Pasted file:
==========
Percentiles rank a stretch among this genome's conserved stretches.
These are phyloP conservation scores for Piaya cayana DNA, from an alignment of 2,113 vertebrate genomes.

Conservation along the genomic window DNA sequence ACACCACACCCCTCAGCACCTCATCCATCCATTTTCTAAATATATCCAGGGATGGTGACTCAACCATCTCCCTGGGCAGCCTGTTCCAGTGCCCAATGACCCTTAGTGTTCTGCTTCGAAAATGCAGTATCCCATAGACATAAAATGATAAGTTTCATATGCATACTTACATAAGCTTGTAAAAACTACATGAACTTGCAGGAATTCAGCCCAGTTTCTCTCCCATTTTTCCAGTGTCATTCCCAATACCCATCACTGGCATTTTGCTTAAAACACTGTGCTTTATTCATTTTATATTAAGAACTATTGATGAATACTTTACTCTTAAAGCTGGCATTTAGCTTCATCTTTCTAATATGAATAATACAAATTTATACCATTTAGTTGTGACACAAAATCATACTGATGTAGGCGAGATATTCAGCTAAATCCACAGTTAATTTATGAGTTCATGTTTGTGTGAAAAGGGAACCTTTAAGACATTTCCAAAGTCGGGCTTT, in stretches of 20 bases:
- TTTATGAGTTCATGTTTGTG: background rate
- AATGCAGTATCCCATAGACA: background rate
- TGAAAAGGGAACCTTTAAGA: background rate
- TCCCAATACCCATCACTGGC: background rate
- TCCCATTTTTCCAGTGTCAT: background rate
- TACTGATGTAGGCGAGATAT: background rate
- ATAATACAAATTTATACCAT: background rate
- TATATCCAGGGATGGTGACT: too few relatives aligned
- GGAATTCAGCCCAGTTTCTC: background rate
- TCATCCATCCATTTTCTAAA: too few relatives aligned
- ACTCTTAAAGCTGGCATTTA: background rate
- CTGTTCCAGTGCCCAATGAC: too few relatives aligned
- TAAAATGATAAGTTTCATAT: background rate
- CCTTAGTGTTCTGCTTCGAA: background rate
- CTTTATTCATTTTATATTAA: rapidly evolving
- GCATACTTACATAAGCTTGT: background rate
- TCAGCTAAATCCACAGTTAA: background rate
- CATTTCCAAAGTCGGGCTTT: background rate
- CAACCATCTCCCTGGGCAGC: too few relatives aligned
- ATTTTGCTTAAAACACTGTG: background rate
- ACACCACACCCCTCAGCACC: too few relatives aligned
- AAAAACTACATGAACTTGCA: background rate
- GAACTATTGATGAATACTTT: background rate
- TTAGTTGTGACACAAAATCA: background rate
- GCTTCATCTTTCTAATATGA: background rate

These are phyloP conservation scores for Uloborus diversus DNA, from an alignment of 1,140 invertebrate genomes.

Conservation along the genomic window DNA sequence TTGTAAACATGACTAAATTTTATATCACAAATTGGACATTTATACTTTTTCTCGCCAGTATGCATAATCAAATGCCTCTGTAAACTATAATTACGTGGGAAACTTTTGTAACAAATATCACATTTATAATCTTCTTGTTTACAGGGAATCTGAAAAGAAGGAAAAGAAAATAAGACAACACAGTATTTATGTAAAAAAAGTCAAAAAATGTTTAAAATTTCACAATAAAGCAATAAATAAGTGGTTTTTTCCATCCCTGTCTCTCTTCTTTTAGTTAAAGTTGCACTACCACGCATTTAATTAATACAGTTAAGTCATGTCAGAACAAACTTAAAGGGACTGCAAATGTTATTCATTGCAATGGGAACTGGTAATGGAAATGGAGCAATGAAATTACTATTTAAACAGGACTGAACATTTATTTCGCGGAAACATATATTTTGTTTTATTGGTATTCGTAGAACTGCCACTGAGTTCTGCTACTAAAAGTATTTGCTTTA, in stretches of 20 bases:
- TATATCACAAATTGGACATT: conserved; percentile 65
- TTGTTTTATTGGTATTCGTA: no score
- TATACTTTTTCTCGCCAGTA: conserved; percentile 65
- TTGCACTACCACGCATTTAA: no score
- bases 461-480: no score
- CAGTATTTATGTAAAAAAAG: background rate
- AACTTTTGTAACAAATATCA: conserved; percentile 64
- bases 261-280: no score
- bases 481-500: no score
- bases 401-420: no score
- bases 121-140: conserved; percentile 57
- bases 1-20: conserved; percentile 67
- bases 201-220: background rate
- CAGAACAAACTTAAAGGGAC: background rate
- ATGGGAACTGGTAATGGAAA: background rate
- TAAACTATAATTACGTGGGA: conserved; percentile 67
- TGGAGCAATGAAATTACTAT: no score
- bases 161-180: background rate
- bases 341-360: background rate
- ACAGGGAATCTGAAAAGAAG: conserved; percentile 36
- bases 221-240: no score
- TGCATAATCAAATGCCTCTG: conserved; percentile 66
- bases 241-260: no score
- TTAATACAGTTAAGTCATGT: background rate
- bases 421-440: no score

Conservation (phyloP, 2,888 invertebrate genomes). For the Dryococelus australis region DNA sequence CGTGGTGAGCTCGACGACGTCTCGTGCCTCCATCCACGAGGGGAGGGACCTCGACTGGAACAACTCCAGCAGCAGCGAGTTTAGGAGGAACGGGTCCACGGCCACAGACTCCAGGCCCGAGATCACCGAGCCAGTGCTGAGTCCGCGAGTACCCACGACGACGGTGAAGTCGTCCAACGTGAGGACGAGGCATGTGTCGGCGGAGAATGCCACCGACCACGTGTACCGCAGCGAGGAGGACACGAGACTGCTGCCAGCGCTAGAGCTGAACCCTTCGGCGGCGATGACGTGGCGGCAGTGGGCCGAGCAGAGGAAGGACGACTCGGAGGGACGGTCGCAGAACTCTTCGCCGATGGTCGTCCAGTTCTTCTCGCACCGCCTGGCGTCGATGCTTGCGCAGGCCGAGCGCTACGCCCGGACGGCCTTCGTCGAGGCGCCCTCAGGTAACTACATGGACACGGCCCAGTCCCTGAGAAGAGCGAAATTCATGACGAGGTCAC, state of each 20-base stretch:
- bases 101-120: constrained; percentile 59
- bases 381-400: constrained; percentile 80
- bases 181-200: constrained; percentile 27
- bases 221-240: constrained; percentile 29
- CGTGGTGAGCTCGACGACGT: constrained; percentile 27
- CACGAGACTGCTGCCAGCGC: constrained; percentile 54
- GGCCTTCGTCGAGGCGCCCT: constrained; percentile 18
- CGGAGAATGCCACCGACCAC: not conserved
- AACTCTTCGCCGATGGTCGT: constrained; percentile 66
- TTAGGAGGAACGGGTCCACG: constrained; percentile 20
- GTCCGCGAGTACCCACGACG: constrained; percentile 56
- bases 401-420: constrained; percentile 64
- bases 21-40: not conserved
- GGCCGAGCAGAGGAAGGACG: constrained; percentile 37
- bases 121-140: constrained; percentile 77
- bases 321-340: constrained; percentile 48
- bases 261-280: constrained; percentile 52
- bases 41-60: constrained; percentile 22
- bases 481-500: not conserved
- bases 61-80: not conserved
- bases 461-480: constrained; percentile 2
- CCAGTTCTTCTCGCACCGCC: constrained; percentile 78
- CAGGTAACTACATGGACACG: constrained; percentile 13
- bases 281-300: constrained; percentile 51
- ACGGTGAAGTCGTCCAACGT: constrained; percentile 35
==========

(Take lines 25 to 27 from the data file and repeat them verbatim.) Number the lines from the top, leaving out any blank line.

- AAAAACTACATGAACTTGCA: background rate
- GAACTATTGATGAATACTTT: background rate
- TTAGTTGTGACACAAAATCA: background rate